THE LOLLIPOP COVER (1965).
A down-and-out pugilist's road trip is interrupted by an unwanted kid in this ingratiating, low-budget, independent feature, which answers the age-old question, "What the heck would a John Cassavetes-directed Afterschool Special look like?" Starring and co-written by Don Gordon, who'd go onto strong supporting turns in BULLITT, THE MACK and SLAUGHTER, and directed by longtime TV-producer Everett Chambers (PEYTON PLACE, JOHNNY STACCATO), this black-and-white tale has a good deal of rambly charm and gritty authenticity, and emerges from an era when a young child could cross the state with some creepy adult stranger without anyone seeming at all concerned... Fed up with being pummeling for a living, small-time San Francisco boxer Nick Bartaloni (Gordon) heads towards Los Angeles on a mission. He's determined to find a "dope fiend" who broke his sister's heart, stole all of her money and provoked her suicide. Hitching his way there and with limited cash on hand, Nick is suddenly notices that he's being followed by a scruffy 11-year-old girl (Carol Seflinger). It seems that little Felicity is homeless -- her mother dead, abandoned by her dad, currently living in an abandoned car by the beach -- and she won't leave Nick's side, no matter how hard our gruff palooka tries to ditch this pre-pubescent barnacle. The two camp out overnight, wash up in the ocean, share roadside conversations about boxing and Felicity's happy life before her deadbeat dad crawled into a bottle, and accept lifts from a Hollywood weirdo (David White, BEWITCHED-boss Larry Tate) and a chatty salesman in a VW bug (Bert Remsen). Unfortunately, having a kid hanging around tends to cramp Nick's style with the ladies, and while he hopes to eventually locate some relative of Felicity's who'll take her in, she'd prefer to stay with him... Described by Chambers as an "art film," the tone is admirably realistic yet often relies on wild coincidences, like running into Felicity's cruel, besotted father (John Marley) in a random dive bar, and while always on the verge of becoming overly cutesy due to this ragamuffin with the big, sad, sunken eyes, Chambers is quick to clamp down on any potential treacle (with the exception of its unrealistically hokey, upbeat ending). Gordon, an Emmy-nominee for playing a disturbed killer on the early-'60s courtroom series THE DEFENDERS, brings loads of brooding naturalism to this rare starring role, tempering Nick's tough veneer with tenderness and bringing out the best in young Seflinger (who, post-college, starred on Sid & Marty Krofft's Saturday-morning, super-dune-buggy show WONDERBUG), while referring to Felicity as a "simp" (short for simple-minded) since the girl is obsessed with looking through a piece of colored cellophane which she refers to as her "lollipop cover." Co-stars include Lee Philips (future-director of the Gary Coleman comedy ON THE RIGHT TRACK) playing his sister's junkie ex, Bek Nelson (Gordon's wife) as a roadside waitress, plus Sally Kellerman (who co-starred with Gordon on an episode of KRAFT SUSPENSE THEATRE) can be heard singing "When I See a Rainbow" on a diner jukebox.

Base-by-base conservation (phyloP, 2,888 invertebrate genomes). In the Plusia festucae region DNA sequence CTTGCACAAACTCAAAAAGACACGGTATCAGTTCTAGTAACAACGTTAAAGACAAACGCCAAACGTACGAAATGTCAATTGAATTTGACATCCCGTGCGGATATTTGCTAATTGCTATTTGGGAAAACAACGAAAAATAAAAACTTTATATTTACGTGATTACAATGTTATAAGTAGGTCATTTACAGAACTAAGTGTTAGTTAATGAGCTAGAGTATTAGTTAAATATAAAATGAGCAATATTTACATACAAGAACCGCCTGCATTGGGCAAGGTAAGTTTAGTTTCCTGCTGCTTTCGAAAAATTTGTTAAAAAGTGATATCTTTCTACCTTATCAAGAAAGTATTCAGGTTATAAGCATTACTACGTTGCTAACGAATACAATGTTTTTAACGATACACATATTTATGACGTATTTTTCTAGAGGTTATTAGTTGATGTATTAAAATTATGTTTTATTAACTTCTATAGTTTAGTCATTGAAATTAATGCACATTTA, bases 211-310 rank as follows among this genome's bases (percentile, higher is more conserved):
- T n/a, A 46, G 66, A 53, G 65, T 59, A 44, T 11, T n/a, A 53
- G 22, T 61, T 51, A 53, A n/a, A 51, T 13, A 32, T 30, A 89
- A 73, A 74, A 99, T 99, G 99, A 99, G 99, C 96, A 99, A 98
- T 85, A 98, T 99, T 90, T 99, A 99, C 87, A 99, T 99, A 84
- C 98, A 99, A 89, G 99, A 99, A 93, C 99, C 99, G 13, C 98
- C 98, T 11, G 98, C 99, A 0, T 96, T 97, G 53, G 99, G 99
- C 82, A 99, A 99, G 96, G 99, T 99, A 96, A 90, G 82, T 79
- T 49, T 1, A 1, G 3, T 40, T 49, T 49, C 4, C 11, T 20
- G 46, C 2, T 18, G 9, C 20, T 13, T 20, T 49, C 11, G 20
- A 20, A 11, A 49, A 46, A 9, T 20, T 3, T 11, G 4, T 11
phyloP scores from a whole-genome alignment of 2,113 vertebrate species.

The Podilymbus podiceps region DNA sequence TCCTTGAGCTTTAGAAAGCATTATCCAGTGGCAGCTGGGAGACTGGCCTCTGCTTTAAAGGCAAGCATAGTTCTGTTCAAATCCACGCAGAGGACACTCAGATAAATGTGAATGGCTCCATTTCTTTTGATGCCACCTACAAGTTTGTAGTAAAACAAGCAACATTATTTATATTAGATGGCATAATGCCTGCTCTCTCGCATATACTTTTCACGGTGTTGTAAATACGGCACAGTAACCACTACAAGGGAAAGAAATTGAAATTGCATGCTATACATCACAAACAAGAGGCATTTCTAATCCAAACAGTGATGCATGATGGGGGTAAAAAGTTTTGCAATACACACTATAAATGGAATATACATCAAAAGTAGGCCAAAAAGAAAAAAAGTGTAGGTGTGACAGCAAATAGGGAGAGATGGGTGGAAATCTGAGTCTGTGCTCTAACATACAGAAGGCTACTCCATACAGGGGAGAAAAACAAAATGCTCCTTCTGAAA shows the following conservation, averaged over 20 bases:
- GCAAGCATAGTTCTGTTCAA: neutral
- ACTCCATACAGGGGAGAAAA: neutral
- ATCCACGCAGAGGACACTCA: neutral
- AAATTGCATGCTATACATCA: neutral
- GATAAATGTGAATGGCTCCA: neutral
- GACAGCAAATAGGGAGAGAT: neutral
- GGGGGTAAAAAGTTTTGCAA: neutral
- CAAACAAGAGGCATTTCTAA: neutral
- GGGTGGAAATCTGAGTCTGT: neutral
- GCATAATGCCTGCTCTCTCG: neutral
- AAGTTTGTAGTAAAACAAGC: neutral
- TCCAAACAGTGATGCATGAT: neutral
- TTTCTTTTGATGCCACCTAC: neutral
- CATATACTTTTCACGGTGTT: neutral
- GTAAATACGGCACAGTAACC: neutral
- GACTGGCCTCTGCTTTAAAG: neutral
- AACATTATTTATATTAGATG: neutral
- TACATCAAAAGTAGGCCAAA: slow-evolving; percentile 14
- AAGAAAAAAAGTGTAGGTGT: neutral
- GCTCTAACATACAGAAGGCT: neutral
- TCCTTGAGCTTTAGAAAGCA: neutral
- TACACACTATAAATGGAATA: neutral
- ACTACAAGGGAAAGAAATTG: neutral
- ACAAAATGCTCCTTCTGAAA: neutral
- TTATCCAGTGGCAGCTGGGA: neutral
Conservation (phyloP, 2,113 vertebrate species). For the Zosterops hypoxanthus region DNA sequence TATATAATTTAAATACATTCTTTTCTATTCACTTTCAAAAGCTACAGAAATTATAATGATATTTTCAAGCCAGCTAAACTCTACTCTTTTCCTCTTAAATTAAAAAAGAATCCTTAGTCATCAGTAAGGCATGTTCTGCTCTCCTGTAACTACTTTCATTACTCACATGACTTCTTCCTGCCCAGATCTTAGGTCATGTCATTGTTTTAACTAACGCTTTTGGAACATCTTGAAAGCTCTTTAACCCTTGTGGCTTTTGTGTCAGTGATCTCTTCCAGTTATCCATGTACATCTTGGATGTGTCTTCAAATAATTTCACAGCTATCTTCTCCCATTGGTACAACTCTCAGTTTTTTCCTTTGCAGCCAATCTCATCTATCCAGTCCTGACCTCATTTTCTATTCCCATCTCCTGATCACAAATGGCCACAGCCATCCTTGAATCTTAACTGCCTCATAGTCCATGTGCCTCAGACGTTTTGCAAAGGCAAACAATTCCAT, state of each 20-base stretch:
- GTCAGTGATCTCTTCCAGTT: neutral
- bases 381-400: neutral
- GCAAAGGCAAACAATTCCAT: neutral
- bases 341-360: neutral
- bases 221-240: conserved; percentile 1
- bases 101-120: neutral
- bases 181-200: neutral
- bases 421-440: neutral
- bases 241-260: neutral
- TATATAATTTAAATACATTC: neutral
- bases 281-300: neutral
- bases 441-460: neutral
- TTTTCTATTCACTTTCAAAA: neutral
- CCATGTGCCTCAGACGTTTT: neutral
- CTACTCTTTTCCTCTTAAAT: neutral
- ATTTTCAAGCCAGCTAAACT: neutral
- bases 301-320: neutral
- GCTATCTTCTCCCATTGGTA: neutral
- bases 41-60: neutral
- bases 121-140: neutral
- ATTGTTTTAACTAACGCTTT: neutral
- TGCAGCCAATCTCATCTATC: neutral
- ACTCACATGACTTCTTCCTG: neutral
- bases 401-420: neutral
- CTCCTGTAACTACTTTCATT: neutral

© 2018 by Steven Puchalski.